Objective: Several recent studies have reported high rates of sexual risk-taking and HIV infection among young men who have sex with men (MSM). Most of these studies used samples of convenience. The authors obtained population-based data on young MSM living in South Beach (Miami Beach, Florida), a resort community where some of the highest AIDS rates in the United States have been reported.
Methods: A household probability sample was drawn to survey unmarried 18- to 29-year-old MSM living in South Beach. Subjects were interviewed, completed selfadministered questionnaires, and provided oral specimens for HIV antibody testing.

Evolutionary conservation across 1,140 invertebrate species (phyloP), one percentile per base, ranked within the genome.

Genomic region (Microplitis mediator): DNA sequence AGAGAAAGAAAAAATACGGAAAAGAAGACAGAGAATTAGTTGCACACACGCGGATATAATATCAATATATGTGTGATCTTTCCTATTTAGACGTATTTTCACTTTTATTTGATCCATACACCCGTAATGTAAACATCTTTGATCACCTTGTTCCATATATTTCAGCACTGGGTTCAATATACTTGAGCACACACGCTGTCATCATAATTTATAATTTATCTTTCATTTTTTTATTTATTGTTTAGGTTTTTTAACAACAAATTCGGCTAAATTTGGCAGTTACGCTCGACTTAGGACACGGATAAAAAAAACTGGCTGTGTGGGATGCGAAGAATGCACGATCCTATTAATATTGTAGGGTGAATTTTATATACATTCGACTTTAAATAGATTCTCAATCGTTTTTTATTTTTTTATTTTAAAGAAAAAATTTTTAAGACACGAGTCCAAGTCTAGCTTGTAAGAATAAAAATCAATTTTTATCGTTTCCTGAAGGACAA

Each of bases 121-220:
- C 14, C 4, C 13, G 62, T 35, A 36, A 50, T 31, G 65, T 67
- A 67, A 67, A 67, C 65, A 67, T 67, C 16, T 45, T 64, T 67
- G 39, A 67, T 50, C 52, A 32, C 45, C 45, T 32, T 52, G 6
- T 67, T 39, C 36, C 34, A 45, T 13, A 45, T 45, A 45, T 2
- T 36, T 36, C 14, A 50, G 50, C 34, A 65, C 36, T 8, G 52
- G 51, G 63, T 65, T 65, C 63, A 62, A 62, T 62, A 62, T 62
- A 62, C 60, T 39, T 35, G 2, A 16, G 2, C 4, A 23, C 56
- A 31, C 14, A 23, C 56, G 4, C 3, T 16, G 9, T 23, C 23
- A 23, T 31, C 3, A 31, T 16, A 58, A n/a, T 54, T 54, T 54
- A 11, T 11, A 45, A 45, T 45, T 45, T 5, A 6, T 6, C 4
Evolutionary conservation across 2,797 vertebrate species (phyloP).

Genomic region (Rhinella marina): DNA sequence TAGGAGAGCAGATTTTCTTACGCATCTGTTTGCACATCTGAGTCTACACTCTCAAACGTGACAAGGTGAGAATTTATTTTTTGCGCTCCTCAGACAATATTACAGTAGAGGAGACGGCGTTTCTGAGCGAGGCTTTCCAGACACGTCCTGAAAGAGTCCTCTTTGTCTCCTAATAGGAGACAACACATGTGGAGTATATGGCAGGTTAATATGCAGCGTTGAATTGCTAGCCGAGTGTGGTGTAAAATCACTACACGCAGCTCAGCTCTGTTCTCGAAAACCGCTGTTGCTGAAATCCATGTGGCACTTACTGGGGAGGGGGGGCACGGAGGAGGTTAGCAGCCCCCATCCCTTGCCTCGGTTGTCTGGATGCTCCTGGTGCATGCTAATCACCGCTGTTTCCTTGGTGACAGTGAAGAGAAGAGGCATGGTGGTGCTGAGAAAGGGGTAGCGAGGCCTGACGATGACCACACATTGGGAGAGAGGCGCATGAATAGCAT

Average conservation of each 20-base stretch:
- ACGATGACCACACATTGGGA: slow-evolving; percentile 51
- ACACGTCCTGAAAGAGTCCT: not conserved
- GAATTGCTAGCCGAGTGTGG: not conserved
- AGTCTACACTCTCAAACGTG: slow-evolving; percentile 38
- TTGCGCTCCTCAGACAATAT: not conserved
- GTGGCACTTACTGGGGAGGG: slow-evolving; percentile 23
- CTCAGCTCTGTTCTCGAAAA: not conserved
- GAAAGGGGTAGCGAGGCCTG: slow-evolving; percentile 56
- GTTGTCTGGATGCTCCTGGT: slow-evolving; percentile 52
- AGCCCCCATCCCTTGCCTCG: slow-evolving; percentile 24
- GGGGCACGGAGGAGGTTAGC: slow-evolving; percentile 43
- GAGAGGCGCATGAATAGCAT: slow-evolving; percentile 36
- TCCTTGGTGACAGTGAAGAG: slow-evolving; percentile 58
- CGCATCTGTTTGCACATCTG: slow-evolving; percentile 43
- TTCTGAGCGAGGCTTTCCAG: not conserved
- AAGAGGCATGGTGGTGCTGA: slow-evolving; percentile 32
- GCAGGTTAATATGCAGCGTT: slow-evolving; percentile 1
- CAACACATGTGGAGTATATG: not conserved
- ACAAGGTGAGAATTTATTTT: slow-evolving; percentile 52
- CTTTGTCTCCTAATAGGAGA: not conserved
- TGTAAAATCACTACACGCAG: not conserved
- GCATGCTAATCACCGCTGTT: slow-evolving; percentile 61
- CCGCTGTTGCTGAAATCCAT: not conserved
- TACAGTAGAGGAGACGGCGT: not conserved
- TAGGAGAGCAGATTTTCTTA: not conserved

Results: From the 2,622 screened residential units, 100 mostly white and Hispanic MSM (92.6% of eligible participants) were enrolled in the study. Fifteen percent of the sample tested positive for antibodies to HIV. White and Hispanic MSM had similar rates. Forty-five percent of the sample reported engaging in unprotected anal intercourse (UAI) in the prior 12 months, and 31% reported UAI with a nonprimary partner. The estimated annual incidence of HIV infection was 6.3%.
Conclusion: The high prevalences of UAI and HIV infection in South Beach attest to a previously undocumented public health concern. The extremely high estimated incidence for young MSM in South Beach highlights the urgent need for more effective risk-reduction interventions and further epidemiological research on resort areas.
(C) 2003 Lippincott Williams & Wilkins, Inc.